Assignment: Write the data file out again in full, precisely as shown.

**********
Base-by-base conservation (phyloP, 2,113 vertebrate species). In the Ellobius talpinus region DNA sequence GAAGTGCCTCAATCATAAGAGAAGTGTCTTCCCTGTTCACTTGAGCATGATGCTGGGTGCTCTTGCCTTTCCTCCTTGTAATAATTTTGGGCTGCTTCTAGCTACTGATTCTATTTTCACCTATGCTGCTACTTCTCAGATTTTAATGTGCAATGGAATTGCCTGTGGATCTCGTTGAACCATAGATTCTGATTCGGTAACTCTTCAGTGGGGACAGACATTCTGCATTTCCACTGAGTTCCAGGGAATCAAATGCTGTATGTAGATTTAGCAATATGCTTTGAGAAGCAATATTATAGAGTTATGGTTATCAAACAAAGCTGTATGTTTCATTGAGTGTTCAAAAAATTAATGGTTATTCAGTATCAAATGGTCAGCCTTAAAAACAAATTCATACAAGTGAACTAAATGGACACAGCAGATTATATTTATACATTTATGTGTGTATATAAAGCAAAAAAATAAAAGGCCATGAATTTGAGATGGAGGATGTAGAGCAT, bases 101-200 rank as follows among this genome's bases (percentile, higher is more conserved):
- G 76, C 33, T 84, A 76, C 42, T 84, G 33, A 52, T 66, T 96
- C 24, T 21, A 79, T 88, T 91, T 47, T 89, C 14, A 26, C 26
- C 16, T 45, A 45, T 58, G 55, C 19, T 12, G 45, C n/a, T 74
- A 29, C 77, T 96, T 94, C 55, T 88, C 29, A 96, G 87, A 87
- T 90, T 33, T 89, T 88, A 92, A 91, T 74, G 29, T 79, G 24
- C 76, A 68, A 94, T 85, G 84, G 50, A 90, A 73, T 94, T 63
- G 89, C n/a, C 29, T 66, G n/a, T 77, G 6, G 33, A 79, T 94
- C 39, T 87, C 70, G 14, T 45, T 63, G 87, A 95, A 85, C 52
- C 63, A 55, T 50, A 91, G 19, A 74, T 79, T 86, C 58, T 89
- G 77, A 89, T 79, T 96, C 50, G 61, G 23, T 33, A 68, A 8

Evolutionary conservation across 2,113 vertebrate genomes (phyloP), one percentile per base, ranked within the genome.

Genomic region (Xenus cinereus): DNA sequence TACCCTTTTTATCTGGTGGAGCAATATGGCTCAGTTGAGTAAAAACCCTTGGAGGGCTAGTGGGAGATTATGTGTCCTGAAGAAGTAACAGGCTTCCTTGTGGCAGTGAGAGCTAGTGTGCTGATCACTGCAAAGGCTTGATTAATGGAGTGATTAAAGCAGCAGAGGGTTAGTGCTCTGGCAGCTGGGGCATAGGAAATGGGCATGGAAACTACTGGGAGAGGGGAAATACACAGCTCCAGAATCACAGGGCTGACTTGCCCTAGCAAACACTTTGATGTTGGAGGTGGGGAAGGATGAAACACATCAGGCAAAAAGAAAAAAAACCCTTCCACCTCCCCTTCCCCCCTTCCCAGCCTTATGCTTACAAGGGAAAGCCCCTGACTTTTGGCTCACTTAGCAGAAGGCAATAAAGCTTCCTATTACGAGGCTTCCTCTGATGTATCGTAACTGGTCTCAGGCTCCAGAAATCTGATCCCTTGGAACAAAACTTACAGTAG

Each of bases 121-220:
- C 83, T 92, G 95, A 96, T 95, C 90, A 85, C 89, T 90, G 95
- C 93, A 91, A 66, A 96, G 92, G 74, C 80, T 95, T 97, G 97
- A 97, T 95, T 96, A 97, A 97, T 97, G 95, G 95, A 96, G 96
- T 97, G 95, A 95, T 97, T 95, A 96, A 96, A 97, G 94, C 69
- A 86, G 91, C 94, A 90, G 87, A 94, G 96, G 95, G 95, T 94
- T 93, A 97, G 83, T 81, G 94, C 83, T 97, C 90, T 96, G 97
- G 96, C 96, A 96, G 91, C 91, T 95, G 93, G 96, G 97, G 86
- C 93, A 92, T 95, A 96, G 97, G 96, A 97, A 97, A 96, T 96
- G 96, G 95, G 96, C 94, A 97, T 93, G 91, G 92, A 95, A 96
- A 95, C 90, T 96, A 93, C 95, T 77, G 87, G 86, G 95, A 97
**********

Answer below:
Base-by-base conservation (phyloP, 2,113 vertebrate species). In the Ellobius talpinus region DNA sequence GAAGTGCCTCAATCATAAGAGAAGTGTCTTCCCTGTTCACTTGAGCATGATGCTGGGTGCTCTTGCCTTTCCTCCTTGTAATAATTTTGGGCTGCTTCTAGCTACTGATTCTATTTTCACCTATGCTGCTACTTCTCAGATTTTAATGTGCAATGGAATTGCCTGTGGATCTCGTTGAACCATAGATTCTGATTCGGTAACTCTTCAGTGGGGACAGACATTCTGCATTTCCACTGAGTTCCAGGGAATCAAATGCTGTATGTAGATTTAGCAATATGCTTTGAGAAGCAATATTATAGAGTTATGGTTATCAAACAAAGCTGTATGTTTCATTGAGTGTTCAAAAAATTAATGGTTATTCAGTATCAAATGGTCAGCCTTAAAAACAAATTCATACAAGTGAACTAAATGGACACAGCAGATTATATTTATACATTTATGTGTGTATATAAAGCAAAAAAATAAAAGGCCATGAATTTGAGATGGAGGATGTAGAGCAT, bases 101-200 rank as follows among this genome's bases (percentile, higher is more conserved):
- G 76, C 33, T 84, A 76, C 42, T 84, G 33, A 52, T 66, T 96
- C 24, T 21, A 79, T 88, T 91, T 47, T 89, C 14, A 26, C 26
- C 16, T 45, A 45, T 58, G 55, C 19, T 12, G 45, C n/a, T 74
- A 29, C 77, T 96, T 94, C 55, T 88, C 29, A 96, G 87, A 87
- T 90, T 33, T 89, T 88, A 92, A 91, T 74, G 29, T 79, G 24
- C 76, A 68, A 94, T 85, G 84, G 50, A 90, A 73, T 94, T 63
- G 89, C n/a, C 29, T 66, G n/a, T 77, G 6, G 33, A 79, T 94
- C 39, T 87, C 70, G 14, T 45, T 63, G 87, A 95, A 85, C 52
- C 63, A 55, T 50, A 91, G 19, A 74, T 79, T 86, C 58, T 89
- G 77, A 89, T 79, T 96, C 50, G 61, G 23, T 33, A 68, A 8

Evolutionary conservation across 2,113 vertebrate genomes (phyloP), one percentile per base, ranked within the genome.

Genomic region (Xenus cinereus): DNA sequence TACCCTTTTTATCTGGTGGAGCAATATGGCTCAGTTGAGTAAAAACCCTTGGAGGGCTAGTGGGAGATTATGTGTCCTGAAGAAGTAACAGGCTTCCTTGTGGCAGTGAGAGCTAGTGTGCTGATCACTGCAAAGGCTTGATTAATGGAGTGATTAAAGCAGCAGAGGGTTAGTGCTCTGGCAGCTGGGGCATAGGAAATGGGCATGGAAACTACTGGGAGAGGGGAAATACACAGCTCCAGAATCACAGGGCTGACTTGCCCTAGCAAACACTTTGATGTTGGAGGTGGGGAAGGATGAAACACATCAGGCAAAAAGAAAAAAAACCCTTCCACCTCCCCTTCCCCCCTTCCCAGCCTTATGCTTACAAGGGAAAGCCCCTGACTTTTGGCTCACTTAGCAGAAGGCAATAAAGCTTCCTATTACGAGGCTTCCTCTGATGTATCGTAACTGGTCTCAGGCTCCAGAAATCTGATCCCTTGGAACAAAACTTACAGTAG

Each of bases 121-220:
- C 83, T 92, G 95, A 96, T 95, C 90, A 85, C 89, T 90, G 95
- C 93, A 91, A 66, A 96, G 92, G 74, C 80, T 95, T 97, G 97
- A 97, T 95, T 96, A 97, A 97, T 97, G 95, G 95, A 96, G 96
- T 97, G 95, A 95, T 97, T 95, A 96, A 96, A 97, G 94, C 69
- A 86, G 91, C 94, A 90, G 87, A 94, G 96, G 95, G 95, T 94
- T 93, A 97, G 83, T 81, G 94, C 83, T 97, C 90, T 96, G 97
- G 96, C 96, A 96, G 91, C 91, T 95, G 93, G 96, G 97, G 86
- C 93, A 92, T 95, A 96, G 97, G 96, A 97, A 97, A 96, T 96
- G 96, G 95, G 96, C 94, A 97, T 93, G 91, G 92, A 95, A 96
- A 95, C 90, T 96, A 93, C 95, T 77, G 87, G 86, G 95, A 97